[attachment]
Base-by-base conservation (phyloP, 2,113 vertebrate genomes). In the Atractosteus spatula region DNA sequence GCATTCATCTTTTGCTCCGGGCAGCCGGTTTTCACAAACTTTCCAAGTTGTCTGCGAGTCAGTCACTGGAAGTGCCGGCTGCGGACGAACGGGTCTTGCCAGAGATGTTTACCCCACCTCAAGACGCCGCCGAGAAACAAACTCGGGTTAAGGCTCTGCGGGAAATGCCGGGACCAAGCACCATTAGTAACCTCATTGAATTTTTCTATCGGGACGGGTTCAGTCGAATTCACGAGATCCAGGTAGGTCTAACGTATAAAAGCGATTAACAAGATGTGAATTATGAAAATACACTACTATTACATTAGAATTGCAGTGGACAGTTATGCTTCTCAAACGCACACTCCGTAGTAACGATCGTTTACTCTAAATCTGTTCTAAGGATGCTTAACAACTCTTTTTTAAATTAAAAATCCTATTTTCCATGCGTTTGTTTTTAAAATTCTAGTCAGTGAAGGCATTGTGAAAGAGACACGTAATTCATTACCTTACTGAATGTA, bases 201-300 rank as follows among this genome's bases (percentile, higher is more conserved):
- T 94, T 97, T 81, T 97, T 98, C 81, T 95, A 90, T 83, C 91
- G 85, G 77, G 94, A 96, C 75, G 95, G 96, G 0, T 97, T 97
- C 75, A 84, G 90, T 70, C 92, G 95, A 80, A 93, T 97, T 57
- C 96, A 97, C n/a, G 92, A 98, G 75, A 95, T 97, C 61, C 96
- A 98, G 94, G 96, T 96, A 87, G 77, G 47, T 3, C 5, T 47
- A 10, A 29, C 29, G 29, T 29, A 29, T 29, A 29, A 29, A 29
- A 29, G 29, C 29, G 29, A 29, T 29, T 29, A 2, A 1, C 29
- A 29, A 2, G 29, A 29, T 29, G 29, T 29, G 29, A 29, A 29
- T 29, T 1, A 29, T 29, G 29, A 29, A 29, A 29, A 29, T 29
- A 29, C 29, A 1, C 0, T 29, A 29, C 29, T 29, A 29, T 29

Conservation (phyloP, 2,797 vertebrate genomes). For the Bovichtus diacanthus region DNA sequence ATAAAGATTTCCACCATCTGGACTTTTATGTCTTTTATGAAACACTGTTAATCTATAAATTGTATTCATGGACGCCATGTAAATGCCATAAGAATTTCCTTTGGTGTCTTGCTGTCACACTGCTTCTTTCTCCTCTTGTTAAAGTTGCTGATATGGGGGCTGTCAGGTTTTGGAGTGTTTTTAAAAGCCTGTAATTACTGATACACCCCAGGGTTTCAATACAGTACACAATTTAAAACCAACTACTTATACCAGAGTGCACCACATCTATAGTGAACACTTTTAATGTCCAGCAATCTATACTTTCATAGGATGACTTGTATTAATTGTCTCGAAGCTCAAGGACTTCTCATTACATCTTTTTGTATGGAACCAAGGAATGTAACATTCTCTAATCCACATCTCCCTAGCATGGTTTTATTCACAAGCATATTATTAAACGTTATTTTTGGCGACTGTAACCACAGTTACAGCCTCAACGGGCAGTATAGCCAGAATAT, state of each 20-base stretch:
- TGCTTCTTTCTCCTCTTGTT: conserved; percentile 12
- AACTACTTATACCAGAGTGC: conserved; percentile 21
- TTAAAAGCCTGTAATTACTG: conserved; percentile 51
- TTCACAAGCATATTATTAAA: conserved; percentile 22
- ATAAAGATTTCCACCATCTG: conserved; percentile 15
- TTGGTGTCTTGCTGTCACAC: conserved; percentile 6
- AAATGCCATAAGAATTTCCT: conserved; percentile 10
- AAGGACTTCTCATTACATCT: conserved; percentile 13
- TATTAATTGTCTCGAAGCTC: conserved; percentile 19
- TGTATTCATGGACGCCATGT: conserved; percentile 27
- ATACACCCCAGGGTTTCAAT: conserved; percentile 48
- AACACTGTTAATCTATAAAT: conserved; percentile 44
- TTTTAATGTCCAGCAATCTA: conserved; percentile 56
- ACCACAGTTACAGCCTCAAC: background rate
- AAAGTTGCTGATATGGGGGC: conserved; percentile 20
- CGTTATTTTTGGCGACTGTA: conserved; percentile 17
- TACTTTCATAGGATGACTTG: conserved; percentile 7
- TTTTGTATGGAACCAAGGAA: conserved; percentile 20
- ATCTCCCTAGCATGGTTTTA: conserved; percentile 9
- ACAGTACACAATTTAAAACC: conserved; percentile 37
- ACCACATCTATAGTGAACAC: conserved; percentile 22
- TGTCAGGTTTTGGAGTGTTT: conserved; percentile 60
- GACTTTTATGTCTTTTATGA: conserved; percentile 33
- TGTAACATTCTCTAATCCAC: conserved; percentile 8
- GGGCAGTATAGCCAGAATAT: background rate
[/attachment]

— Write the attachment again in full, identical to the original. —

Base-by-base conservation (phyloP, 2,113 vertebrate genomes). In the Atractosteus spatula region DNA sequence GCATTCATCTTTTGCTCCGGGCAGCCGGTTTTCACAAACTTTCCAAGTTGTCTGCGAGTCAGTCACTGGAAGTGCCGGCTGCGGACGAACGGGTCTTGCCAGAGATGTTTACCCCACCTCAAGACGCCGCCGAGAAACAAACTCGGGTTAAGGCTCTGCGGGAAATGCCGGGACCAAGCACCATTAGTAACCTCATTGAATTTTTCTATCGGGACGGGTTCAGTCGAATTCACGAGATCCAGGTAGGTCTAACGTATAAAAGCGATTAACAAGATGTGAATTATGAAAATACACTACTATTACATTAGAATTGCAGTGGACAGTTATGCTTCTCAAACGCACACTCCGTAGTAACGATCGTTTACTCTAAATCTGTTCTAAGGATGCTTAACAACTCTTTTTTAAATTAAAAATCCTATTTTCCATGCGTTTGTTTTTAAAATTCTAGTCAGTGAAGGCATTGTGAAAGAGACACGTAATTCATTACCTTACTGAATGTA, bases 201-300 rank as follows among this genome's bases (percentile, higher is more conserved):
- T 94, T 97, T 81, T 97, T 98, C 81, T 95, A 90, T 83, C 91
- G 85, G 77, G 94, A 96, C 75, G 95, G 96, G 0, T 97, T 97
- C 75, A 84, G 90, T 70, C 92, G 95, A 80, A 93, T 97, T 57
- C 96, A 97, C n/a, G 92, A 98, G 75, A 95, T 97, C 61, C 96
- A 98, G 94, G 96, T 96, A 87, G 77, G 47, T 3, C 5, T 47
- A 10, A 29, C 29, G 29, T 29, A 29, T 29, A 29, A 29, A 29
- A 29, G 29, C 29, G 29, A 29, T 29, T 29, A 2, A 1, C 29
- A 29, A 2, G 29, A 29, T 29, G 29, T 29, G 29, A 29, A 29
- T 29, T 1, A 29, T 29, G 29, A 29, A 29, A 29, A 29, T 29
- A 29, C 29, A 1, C 0, T 29, A 29, C 29, T 29, A 29, T 29

Conservation (phyloP, 2,797 vertebrate genomes). For the Bovichtus diacanthus region DNA sequence ATAAAGATTTCCACCATCTGGACTTTTATGTCTTTTATGAAACACTGTTAATCTATAAATTGTATTCATGGACGCCATGTAAATGCCATAAGAATTTCCTTTGGTGTCTTGCTGTCACACTGCTTCTTTCTCCTCTTGTTAAAGTTGCTGATATGGGGGCTGTCAGGTTTTGGAGTGTTTTTAAAAGCCTGTAATTACTGATACACCCCAGGGTTTCAATACAGTACACAATTTAAAACCAACTACTTATACCAGAGTGCACCACATCTATAGTGAACACTTTTAATGTCCAGCAATCTATACTTTCATAGGATGACTTGTATTAATTGTCTCGAAGCTCAAGGACTTCTCATTACATCTTTTTGTATGGAACCAAGGAATGTAACATTCTCTAATCCACATCTCCCTAGCATGGTTTTATTCACAAGCATATTATTAAACGTTATTTTTGGCGACTGTAACCACAGTTACAGCCTCAACGGGCAGTATAGCCAGAATAT, state of each 20-base stretch:
- TGCTTCTTTCTCCTCTTGTT: conserved; percentile 12
- AACTACTTATACCAGAGTGC: conserved; percentile 21
- TTAAAAGCCTGTAATTACTG: conserved; percentile 51
- TTCACAAGCATATTATTAAA: conserved; percentile 22
- ATAAAGATTTCCACCATCTG: conserved; percentile 15
- TTGGTGTCTTGCTGTCACAC: conserved; percentile 6
- AAATGCCATAAGAATTTCCT: conserved; percentile 10
- AAGGACTTCTCATTACATCT: conserved; percentile 13
- TATTAATTGTCTCGAAGCTC: conserved; percentile 19
- TGTATTCATGGACGCCATGT: conserved; percentile 27
- ATACACCCCAGGGTTTCAAT: conserved; percentile 48
- AACACTGTTAATCTATAAAT: conserved; percentile 44
- TTTTAATGTCCAGCAATCTA: conserved; percentile 56
- ACCACAGTTACAGCCTCAAC: background rate
- AAAGTTGCTGATATGGGGGC: conserved; percentile 20
- CGTTATTTTTGGCGACTGTA: conserved; percentile 17
- TACTTTCATAGGATGACTTG: conserved; percentile 7
- TTTTGTATGGAACCAAGGAA: conserved; percentile 20
- ATCTCCCTAGCATGGTTTTA: conserved; percentile 9
- ACAGTACACAATTTAAAACC: conserved; percentile 37
- ACCACATCTATAGTGAACAC: conserved; percentile 22
- TGTCAGGTTTTGGAGTGTTT: conserved; percentile 60
- GACTTTTATGTCTTTTATGA: conserved; percentile 33
- TGTAACATTCTCTAATCCAC: conserved; percentile 8
- GGGCAGTATAGCCAGAATAT: background rate